“I think there are always things to improve. Football, game by game, it teaches you a lot of things. You learn new things,” he said.

“Football gives you new panoramas that you have to see in this instant. It is moments. In which moment to do something and in which moment not to do something. I think the game gives you all this. Matches, playing, I think every game you learn good things.

“Honestly, I’m lacking a bit on the left foot. I think that’s what I need to work on a little more.”

Improvement in his game will lead to more and more clubs taking notice of his skills. The list of suitors continues to grow. There are teams in Spain, England and Italy who reportedly want his services.

Luis Suarez, who's faced Lozano in the Champions League and in an international friendly, had words of praise for the Mexico star. Those types of comments from other players have resonated with Lozano.

“Honestly it’s really great that such a great player like him speaks about you. It’s a marvelous thing that fills you with joy. It’s a lovely feeling,” he said.

“I really thank Suarez for those words - and for me he’s a great player. When they talk about you like that, it’s something that’s really nice.”

It's, however, not Suarez who Lozano hopes to emulate. That Barcelona poster in his bedroom as a kid did not have the Uruguayan’s face on it. It's Lionel Messi who Lozano dreams of playing alongside.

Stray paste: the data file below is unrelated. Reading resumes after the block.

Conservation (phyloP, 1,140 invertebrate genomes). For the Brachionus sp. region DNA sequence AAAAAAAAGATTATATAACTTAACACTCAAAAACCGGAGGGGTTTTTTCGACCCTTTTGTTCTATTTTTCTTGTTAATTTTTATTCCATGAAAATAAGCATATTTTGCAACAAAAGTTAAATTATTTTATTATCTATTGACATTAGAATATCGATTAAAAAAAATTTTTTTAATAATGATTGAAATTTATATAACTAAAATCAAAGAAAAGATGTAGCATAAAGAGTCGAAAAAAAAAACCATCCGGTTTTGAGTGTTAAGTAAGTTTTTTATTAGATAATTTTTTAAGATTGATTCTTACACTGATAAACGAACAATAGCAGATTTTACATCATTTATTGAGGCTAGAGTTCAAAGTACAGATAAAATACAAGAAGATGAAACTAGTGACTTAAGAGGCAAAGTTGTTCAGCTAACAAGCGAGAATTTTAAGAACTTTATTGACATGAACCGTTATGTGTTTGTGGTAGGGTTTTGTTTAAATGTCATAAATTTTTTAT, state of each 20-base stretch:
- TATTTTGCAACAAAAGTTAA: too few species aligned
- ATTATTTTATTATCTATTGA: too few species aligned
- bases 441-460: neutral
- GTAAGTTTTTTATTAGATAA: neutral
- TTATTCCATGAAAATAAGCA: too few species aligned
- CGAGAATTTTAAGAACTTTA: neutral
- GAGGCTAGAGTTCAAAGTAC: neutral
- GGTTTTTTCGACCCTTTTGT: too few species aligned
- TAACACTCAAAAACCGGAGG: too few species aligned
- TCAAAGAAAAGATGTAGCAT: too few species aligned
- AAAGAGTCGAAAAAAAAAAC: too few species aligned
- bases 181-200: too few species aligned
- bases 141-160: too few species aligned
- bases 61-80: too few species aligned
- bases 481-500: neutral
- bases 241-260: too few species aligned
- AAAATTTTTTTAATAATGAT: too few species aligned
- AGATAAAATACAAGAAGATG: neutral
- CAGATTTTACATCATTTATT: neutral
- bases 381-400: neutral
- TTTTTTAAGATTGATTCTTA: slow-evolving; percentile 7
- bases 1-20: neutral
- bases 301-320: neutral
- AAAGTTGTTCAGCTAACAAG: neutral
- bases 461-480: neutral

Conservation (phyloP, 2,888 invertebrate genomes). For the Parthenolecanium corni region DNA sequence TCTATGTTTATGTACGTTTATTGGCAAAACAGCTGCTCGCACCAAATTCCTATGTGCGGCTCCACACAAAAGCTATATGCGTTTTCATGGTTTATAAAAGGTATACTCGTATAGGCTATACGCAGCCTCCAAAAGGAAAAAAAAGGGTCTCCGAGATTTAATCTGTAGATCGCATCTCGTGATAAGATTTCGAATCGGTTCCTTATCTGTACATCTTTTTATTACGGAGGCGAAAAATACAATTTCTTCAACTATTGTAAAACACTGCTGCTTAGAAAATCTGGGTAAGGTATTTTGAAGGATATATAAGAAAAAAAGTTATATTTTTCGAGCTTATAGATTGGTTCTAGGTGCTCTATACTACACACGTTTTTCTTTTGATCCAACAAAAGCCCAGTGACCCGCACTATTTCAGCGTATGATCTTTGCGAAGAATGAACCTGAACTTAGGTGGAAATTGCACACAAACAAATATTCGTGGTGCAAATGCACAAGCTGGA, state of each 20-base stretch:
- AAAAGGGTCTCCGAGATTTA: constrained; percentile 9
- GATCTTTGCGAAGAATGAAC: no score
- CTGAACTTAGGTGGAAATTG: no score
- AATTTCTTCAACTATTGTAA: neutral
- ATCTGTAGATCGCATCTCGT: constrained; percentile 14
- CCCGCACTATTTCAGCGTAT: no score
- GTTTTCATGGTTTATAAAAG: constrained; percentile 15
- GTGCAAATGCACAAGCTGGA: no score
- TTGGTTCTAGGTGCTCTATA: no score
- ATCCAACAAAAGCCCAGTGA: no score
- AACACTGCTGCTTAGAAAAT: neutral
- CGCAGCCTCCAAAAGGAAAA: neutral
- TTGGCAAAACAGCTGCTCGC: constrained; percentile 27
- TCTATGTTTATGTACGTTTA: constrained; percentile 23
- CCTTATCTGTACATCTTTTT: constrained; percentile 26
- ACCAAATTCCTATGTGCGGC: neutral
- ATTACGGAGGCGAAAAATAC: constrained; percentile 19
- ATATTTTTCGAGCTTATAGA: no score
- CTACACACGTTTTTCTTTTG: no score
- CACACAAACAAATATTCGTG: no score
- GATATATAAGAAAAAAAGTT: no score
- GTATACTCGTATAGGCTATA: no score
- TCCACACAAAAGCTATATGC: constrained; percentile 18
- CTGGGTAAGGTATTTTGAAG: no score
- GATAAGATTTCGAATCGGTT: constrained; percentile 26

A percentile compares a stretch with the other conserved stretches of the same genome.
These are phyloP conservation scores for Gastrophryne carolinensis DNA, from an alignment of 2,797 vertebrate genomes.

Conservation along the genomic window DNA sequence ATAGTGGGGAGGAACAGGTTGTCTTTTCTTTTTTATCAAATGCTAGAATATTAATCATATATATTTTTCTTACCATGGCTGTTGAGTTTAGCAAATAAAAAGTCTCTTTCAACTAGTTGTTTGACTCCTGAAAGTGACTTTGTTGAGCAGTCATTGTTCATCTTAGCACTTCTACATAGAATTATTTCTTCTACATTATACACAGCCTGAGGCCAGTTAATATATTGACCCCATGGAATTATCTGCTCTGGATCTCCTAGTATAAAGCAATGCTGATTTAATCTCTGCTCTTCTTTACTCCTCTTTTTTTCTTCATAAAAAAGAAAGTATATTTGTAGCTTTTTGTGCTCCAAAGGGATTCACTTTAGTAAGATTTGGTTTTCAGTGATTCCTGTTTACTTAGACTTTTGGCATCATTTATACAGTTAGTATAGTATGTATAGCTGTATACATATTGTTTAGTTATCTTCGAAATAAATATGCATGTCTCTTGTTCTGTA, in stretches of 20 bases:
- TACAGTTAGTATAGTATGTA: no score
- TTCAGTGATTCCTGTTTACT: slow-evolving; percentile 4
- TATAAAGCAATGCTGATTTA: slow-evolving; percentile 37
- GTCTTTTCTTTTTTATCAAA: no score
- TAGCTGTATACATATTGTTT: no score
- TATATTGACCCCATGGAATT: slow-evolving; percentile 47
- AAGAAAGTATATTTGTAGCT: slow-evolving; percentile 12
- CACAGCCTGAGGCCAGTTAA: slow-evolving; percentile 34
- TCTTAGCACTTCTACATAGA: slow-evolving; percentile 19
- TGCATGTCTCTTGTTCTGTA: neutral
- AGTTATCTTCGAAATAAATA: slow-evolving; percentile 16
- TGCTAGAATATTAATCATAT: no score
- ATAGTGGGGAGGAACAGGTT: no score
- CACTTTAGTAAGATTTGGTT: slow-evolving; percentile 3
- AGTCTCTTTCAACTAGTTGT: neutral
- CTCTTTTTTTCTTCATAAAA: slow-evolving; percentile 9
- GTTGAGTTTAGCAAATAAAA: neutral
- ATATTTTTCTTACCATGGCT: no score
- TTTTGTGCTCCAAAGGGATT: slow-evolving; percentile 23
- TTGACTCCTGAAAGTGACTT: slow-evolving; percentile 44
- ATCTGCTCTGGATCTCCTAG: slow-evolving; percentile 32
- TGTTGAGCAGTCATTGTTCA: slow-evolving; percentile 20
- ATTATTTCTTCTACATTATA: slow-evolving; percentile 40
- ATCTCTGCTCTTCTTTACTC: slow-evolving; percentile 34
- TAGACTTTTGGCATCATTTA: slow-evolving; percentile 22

“For me, he’s the best in the world,” he said with a smile before discussing his disappointment at his role model’s Ballon d’Or snub. “It’s a shame he wasn't there because I think he really stands out.”

The conversation turns to the idea that one day Lozano could be in the running for the prestigious award himself, and his smile is gone. The childlike joy on his face discussing Messi turns back to the all-business mode he’s in 99 percent of the time.

“There are a lot of good players in the world, but I think hopefully - and if God allows it - I can at least be there fighting for the Ballon d'Or a bit some day,” Lozano stated.

“I think the most important thing is that the work you put in will give that to you, the day-to-day, always getting better, always learning and hopefully that moment will come.”

He doesn’t have to be the best player in the world to be the best active Mexican player, though. That's one aspect where fans do not have to wait.